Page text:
UK scientists have set out how the government can prepare for space weather events, which could impact multiple critical infrastructures in a short space of time.
Space weather is a disturbance in the upper atmosphere and space environment around the Earth, caused by activity at the Sun.
These events can disrupt technology, including:
- causing power outages
- faults in train signals
- satellite navigation errors.
The phenomenon was added to the UK’s national risk register in 2011.
Space environment impact
The Space Environment Impacts Expert Group (SEIEG) advises the government on the impacts and mitigations for space weather. It has released a paper outlining the science behind the UK’s preparations and proposing a joined-up approach to planning, mitigation and response.
Professor Mike Hapgood of the Science and Technology Facilities Council (STFC)’s RAL Space, is the lead author and chair of the SEIEG. He said:
Space weather could disrupt many different economic sectors in quick succession – potentially overloading our national capability to handle such widespread disruption, similar to the concern that the COVID-19 pandemic could overwhelm the NHS. Our work provides realistic scenarios that enable government to work with industry to prepare to be ready for that.
Preparing for a storm
Severe space weather storms are rare, occurring only around once in a hundred years, but the impacts are largely untested on modern life.
The last severe storms, in 1859 and 1921, caused disruptions to telegraph systems – but today, we are far more reliant on technologies vulnerable to space weather.
This paper is part of efforts by the SEIEG to provide clear, science based scenarios to be used for preparation by the government.
Effects of an intense geomagnetic storm
The paper explores how an intense geomagnetic storm could near-simultaneously:
- affect radio signals used for aeroplane communications with air traffic control
- cause regional power blackouts
- disrupt railway signalling.
It could also distort satellite signals affecting space-dependent services like satellite navigation and satellite phones. Some of these effects may be localised and short-lived, others may cause lasting damage to costly infrastructure.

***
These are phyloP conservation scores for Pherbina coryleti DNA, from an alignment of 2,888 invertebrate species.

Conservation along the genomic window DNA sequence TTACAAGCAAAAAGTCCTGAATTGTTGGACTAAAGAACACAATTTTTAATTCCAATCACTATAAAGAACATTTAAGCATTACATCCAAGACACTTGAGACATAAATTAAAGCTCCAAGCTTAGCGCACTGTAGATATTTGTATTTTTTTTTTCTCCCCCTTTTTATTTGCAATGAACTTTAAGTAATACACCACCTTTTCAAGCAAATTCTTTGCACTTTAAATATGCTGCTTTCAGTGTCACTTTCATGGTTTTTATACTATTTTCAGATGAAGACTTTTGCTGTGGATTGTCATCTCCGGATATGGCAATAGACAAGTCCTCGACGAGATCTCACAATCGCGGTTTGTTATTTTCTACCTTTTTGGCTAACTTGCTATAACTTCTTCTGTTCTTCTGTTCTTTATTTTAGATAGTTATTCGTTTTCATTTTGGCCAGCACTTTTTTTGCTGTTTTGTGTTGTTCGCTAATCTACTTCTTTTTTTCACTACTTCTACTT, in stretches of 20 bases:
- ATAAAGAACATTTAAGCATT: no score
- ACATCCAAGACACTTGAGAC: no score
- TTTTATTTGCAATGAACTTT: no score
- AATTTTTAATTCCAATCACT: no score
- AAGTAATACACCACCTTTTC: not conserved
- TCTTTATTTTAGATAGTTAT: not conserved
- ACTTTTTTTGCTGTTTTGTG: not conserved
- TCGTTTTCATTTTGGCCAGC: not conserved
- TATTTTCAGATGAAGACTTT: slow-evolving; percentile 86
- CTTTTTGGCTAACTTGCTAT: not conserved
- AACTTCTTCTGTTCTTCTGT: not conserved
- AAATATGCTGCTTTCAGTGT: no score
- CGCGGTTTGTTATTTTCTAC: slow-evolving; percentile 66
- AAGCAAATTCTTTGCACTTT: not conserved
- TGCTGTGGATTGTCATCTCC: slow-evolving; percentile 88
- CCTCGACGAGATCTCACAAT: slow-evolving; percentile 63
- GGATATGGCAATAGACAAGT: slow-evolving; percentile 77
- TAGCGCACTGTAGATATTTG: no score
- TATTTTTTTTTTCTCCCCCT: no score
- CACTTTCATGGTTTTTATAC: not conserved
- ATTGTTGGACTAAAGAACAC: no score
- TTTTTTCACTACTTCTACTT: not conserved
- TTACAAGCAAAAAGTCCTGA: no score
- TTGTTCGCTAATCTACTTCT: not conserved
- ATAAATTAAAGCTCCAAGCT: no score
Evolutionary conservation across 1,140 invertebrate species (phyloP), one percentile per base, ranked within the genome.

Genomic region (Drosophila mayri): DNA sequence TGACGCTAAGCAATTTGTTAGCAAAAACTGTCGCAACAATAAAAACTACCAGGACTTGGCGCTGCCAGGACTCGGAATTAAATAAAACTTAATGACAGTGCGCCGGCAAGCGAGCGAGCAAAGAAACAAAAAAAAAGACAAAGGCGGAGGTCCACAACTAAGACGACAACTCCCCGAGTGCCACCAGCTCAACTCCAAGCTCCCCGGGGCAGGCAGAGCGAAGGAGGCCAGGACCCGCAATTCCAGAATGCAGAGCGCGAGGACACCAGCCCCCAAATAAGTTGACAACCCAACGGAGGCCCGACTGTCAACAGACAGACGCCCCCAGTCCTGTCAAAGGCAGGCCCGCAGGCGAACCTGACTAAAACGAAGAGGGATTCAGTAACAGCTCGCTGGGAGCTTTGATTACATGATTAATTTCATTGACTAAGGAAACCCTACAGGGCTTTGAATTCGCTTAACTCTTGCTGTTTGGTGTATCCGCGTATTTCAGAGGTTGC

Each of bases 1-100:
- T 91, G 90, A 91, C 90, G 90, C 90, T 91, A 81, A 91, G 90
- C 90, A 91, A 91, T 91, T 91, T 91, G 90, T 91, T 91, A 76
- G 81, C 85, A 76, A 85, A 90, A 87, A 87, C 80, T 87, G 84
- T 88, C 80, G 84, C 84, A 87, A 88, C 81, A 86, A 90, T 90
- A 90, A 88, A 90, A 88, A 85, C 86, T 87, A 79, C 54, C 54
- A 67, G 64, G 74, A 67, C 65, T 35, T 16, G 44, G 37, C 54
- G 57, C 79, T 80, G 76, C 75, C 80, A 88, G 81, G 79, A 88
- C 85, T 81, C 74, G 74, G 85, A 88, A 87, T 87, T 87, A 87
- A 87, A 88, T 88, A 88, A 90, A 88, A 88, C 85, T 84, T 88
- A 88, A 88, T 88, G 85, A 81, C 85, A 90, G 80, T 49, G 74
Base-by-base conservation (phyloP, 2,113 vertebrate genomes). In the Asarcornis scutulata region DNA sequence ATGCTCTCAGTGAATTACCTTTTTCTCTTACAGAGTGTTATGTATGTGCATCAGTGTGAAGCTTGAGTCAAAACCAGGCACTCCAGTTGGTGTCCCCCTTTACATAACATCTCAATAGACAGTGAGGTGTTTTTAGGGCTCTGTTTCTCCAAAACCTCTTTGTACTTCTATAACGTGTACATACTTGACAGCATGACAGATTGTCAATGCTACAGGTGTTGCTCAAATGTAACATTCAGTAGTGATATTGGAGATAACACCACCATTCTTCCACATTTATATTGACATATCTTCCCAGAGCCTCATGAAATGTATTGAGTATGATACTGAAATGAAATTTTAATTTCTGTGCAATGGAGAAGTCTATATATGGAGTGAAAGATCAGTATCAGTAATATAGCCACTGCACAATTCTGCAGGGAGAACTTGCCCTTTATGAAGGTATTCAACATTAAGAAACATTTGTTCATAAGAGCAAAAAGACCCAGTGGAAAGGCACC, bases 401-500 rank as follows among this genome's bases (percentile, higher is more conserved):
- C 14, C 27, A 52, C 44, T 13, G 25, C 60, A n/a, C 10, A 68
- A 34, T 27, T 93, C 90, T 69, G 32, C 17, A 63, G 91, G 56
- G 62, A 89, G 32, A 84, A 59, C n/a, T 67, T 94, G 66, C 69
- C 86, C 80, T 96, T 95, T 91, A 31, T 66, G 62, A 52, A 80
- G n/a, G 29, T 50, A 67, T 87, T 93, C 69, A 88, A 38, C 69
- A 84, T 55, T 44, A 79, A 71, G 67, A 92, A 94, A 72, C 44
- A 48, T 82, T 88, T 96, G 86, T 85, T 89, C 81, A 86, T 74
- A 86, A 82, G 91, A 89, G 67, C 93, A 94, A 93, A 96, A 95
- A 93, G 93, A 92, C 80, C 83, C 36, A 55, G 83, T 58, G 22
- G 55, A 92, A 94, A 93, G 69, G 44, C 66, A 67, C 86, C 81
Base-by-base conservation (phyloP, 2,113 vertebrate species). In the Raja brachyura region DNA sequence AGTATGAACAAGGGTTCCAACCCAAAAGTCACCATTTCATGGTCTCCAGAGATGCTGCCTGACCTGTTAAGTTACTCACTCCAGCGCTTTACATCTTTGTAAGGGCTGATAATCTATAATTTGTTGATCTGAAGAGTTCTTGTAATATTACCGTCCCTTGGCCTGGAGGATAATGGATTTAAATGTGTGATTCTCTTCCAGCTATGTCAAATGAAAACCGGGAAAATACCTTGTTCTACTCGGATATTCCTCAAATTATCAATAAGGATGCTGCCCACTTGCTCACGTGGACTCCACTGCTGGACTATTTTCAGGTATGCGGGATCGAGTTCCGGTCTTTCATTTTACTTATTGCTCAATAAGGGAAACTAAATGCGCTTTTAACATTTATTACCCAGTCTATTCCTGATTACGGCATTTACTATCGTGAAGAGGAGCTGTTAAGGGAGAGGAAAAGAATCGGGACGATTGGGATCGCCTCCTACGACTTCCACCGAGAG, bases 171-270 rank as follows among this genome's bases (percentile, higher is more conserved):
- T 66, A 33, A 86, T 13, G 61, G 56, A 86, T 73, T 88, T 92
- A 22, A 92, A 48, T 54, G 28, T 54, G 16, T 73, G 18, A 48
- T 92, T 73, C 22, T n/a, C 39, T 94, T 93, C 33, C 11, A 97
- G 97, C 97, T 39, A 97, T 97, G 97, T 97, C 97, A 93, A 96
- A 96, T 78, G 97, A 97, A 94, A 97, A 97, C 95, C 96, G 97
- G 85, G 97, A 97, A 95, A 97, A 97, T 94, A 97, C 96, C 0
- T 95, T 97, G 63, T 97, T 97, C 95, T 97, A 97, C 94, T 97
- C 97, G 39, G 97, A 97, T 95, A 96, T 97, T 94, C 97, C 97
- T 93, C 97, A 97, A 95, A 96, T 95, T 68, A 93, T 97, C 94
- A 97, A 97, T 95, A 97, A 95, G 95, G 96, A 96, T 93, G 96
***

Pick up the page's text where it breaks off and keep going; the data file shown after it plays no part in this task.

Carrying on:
A severe event could leave governments and sectors dealing rapidly with several issues at once while managing the public’s perception of an issue that many people will not be familiar with.
Professor Mike Hapgood added:
There is now a wealth of evidence which shows that space weather is a serious problem, one that requires, not just a technical response, but also good science-based public communication to reduce the risks that false information will cause adverse public responses such as panic buying and conspiracy theories as we have seen during the COVID-19 pandemic.
As well as integrating planning into the national risk register, the UK government is investing £20 million into a programme, called Space Weather Instrumentation Measurement, Modelling and Risk (SWIMMR). SWIMMR is being run by UK Research and Innovation to improve the UK’s ability to monitor and predict space weather events.
The UK is also home to one of only three space weather prediction centres in the world, based at the UK Met Office.
In 2019, the UK Space Agency invested £60 million into the development of a new European Space Agency mission to the L5 Lagrange point. This ensured UK leadership, through STFC RAL Space, University College London and Airbus UK, of this mission towards meeting operational forecast needs, improving our ability to accurately forecast extreme events.
Top image: A corona mass ejection, associated with a solar flare (May 1, 2013). Image captured by NASA's Solar Dynamics Observatory spacecraft.